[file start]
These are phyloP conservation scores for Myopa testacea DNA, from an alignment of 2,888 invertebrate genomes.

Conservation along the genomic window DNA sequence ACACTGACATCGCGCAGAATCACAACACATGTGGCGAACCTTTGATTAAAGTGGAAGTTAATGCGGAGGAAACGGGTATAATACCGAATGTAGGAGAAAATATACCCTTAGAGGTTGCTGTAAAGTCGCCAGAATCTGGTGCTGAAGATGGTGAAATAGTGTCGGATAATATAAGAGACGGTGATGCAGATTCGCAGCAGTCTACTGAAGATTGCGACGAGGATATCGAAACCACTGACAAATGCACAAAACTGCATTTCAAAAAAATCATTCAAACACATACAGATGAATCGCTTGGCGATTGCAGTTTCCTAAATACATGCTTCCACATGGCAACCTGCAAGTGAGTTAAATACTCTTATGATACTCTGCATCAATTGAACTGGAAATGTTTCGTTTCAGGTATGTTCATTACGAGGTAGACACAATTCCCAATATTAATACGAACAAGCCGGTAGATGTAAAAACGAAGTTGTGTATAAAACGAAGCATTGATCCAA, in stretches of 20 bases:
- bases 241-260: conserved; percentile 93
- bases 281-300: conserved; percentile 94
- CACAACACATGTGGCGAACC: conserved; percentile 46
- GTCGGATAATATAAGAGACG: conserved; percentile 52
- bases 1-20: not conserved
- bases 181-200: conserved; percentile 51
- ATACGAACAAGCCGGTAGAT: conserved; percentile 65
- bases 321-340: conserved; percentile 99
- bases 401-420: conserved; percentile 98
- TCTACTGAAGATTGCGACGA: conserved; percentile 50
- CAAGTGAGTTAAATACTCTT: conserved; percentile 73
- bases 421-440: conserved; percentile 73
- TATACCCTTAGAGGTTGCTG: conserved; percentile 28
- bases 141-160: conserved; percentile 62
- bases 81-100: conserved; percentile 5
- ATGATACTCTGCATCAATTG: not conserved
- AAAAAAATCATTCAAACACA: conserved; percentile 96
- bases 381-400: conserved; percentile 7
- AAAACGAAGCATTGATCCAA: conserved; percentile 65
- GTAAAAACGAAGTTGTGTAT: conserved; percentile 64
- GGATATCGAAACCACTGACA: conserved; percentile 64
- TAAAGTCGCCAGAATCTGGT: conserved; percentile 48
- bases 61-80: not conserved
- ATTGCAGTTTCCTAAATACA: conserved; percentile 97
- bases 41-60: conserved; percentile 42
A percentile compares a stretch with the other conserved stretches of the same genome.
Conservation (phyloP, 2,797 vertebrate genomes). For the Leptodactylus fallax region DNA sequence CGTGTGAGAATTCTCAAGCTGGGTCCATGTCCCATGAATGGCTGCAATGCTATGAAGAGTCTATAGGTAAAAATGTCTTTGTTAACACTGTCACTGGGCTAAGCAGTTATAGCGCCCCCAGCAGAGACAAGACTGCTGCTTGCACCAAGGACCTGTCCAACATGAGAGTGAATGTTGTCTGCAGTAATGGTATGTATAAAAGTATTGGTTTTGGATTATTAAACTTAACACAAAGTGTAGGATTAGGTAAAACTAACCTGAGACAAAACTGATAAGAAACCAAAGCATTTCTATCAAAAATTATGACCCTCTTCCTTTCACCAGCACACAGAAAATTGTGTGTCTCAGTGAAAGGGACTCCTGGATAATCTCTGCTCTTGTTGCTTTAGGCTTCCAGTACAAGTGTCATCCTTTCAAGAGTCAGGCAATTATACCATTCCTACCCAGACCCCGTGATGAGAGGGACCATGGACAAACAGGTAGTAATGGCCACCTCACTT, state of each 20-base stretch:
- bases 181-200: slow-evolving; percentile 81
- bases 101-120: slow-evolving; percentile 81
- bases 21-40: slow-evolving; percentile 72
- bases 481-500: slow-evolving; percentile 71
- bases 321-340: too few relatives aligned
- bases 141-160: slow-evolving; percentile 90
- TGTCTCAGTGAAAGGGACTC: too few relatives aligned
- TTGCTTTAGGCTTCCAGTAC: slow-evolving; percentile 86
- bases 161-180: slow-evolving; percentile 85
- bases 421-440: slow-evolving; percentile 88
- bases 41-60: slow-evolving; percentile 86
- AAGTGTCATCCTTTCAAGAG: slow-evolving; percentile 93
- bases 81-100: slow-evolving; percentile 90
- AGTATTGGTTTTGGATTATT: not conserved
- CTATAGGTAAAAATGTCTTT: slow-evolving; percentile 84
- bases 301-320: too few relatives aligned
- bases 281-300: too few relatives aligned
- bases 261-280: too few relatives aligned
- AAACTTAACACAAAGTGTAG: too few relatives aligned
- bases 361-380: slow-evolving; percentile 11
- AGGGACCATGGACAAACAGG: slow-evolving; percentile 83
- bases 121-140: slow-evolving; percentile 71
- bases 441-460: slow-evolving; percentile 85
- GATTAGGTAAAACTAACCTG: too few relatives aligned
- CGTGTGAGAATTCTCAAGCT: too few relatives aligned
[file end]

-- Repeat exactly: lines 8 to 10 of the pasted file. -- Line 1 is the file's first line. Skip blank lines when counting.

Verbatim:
- bases 181-200: conserved; percentile 51
- ATACGAACAAGCCGGTAGAT: conserved; percentile 65
- bases 321-340: conserved; percentile 99